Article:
Pining for pineapple

Pineapple treat…


Christopher Columbus was the first European to see a pineapple, supposedly naming it because it reminded him of a pine cone. In Europe pineapples became the preserve of the rich, especially in northern climes, as hothouses were required to grow them. As a result, they became a symbol of opulence and hospitality. Then, in 1911 Henry Ginaca invented a pineapple peeling and coring machine, revolutionising the mass production of canned pineapple and helping to make it one of the most popular tropical fruits in the world.

Today fresh pineapple is readily available. Naturally sweet, juicy and deliciously tangy, it’s also remarkably rich in a range of health boosting nutrients:

  • vitamin C, the body’s primary water-soluble antioxidant, aiding against free radicals
  • manganese, a trace mineral important in energy production, antioxidant defence and vital for bone health and connective tissue
  • phosphorous, potassium, copper, magnesium and calcium – all important to enhance the function of the immune system.

It’s believed Pineapple could help with regulating the functioning of the thyroid gland.  Moreover, pineapple contains beta-carotene important for eyesight.  According to a study published in the Archives of Ophthalmology eating 3 or more portions of fruit daily may lower the risk of age-related macular degeneration, the primary cause of loss of vision in older adults.

Finally, bromelain, an enzyme found in pineapples and fresh pineapple juice, may be useful in improving immune function and preventing breast cancer, according to the American Cancer Society.  More research is needed to verify the exact benefits of bromelain, but it appears to help prevent tissue damage and burns caused by chemotherapy and, along with other standard cancer treatments, may reduce the overall side effects of chemotherapy.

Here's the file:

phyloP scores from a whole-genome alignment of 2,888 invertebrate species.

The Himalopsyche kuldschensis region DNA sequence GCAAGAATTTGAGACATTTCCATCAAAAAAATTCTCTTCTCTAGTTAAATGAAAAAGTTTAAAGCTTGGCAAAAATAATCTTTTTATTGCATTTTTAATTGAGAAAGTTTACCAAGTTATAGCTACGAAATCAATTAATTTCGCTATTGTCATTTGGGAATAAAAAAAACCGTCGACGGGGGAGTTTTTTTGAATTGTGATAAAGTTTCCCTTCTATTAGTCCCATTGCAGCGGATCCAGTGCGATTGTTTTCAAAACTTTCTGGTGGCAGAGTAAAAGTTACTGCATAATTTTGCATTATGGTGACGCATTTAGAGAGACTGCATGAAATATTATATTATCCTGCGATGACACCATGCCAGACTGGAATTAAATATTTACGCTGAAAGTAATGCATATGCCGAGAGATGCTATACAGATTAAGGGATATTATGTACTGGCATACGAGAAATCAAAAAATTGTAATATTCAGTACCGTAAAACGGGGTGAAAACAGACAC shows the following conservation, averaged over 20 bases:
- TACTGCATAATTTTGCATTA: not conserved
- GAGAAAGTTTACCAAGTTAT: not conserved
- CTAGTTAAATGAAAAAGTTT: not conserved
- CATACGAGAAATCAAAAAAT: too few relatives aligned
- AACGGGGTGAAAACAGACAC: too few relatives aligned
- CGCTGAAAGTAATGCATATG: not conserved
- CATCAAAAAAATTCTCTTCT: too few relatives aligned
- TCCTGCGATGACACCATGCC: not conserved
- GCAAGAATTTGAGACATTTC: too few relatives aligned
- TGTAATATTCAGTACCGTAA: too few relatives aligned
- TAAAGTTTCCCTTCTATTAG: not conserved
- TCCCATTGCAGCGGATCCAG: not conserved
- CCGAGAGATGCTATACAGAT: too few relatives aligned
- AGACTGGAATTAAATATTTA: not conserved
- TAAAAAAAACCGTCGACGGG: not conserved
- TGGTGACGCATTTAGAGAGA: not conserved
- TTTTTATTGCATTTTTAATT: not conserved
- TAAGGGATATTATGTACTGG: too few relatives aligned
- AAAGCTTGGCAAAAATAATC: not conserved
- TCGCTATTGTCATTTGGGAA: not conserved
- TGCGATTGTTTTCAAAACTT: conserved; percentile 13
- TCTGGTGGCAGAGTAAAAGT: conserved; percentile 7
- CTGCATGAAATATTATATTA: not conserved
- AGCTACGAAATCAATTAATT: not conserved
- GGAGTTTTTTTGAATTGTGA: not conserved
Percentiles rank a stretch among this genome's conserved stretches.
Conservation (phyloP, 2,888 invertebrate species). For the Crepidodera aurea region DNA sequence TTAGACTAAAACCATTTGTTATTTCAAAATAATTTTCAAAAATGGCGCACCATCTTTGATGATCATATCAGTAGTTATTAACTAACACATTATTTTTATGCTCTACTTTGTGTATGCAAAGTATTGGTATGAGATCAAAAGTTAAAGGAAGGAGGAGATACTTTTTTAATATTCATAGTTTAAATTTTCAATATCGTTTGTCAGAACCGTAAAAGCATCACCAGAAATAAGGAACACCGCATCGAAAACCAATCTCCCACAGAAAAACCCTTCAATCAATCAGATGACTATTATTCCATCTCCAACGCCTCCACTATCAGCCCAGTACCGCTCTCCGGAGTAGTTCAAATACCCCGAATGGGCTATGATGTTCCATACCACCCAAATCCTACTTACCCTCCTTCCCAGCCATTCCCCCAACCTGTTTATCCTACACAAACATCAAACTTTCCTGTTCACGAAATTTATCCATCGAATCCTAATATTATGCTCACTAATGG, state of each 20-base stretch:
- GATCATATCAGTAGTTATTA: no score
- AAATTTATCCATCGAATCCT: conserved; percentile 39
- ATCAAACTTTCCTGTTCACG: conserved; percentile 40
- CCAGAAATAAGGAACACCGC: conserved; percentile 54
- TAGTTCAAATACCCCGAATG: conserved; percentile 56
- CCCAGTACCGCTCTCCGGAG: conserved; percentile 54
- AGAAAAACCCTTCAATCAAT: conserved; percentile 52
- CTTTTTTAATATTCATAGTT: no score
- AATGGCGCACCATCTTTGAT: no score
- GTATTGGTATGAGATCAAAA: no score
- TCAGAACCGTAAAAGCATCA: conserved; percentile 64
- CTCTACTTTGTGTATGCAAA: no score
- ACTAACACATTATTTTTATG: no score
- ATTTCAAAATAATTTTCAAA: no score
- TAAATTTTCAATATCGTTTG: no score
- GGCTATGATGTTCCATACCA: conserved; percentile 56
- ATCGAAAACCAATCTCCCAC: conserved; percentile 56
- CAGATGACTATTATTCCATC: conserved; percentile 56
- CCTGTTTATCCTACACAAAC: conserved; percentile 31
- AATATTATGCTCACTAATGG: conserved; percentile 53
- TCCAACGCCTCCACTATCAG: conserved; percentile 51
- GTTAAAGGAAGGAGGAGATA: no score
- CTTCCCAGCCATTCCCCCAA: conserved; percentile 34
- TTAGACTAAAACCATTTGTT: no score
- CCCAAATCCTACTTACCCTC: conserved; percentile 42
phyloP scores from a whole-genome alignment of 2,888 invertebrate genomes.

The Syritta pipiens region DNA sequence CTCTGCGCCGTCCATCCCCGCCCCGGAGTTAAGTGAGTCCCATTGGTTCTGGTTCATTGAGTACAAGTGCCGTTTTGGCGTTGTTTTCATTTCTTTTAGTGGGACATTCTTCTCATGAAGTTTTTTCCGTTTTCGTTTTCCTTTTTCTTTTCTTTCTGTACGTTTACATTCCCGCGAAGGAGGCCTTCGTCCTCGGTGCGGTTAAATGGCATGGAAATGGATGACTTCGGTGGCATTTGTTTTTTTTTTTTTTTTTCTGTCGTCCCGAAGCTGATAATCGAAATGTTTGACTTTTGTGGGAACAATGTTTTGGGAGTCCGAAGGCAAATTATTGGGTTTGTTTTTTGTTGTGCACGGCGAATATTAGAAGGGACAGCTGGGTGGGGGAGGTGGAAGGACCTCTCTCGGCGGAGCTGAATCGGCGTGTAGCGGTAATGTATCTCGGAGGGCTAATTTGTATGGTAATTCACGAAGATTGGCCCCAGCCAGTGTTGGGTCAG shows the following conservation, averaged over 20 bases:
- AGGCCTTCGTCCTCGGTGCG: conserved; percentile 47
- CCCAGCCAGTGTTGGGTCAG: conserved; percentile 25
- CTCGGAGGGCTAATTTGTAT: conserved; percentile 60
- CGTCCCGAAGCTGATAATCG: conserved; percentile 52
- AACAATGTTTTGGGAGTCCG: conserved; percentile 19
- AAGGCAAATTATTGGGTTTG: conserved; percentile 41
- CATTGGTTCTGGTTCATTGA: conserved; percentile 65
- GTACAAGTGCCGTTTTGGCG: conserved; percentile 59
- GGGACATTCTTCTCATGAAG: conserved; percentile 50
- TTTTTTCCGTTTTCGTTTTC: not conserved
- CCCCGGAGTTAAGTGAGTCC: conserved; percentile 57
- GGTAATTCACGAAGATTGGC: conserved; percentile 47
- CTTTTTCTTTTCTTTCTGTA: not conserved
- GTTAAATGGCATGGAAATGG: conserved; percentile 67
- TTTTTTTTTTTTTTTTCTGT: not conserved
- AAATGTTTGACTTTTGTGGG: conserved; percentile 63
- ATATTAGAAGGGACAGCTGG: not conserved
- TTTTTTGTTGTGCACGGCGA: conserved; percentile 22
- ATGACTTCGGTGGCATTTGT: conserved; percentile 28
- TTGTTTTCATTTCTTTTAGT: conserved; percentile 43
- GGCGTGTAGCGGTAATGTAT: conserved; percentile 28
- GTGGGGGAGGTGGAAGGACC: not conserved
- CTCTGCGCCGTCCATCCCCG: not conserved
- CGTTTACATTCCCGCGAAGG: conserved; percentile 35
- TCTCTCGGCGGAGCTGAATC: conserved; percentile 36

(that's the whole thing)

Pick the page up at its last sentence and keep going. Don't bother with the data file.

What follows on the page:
Consuming fresh pineapple regularly could aid digestion, increasing the metabolic rate of the body and lowering fat storage, while also controlling symptoms such as fatigue, exhaustion and tiredness.

Eat pineapple at least 2-3 times a week for a healthier you.  And you don’t need to worry about fresh preparation; according to the Journal of Agricultural and Food Chemistry, cutting, packaging and chilling fruit does not significantly affect its nutritional content, even after 6 and up to 9 days.

My tip – make a large fruit salad at the weekend, store it in the fridge and enjoy all week.

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Iris is the founder of No Targets Just Routine. She has researched food since 2009 and believes “Happiness is real food shared with loved ones.”

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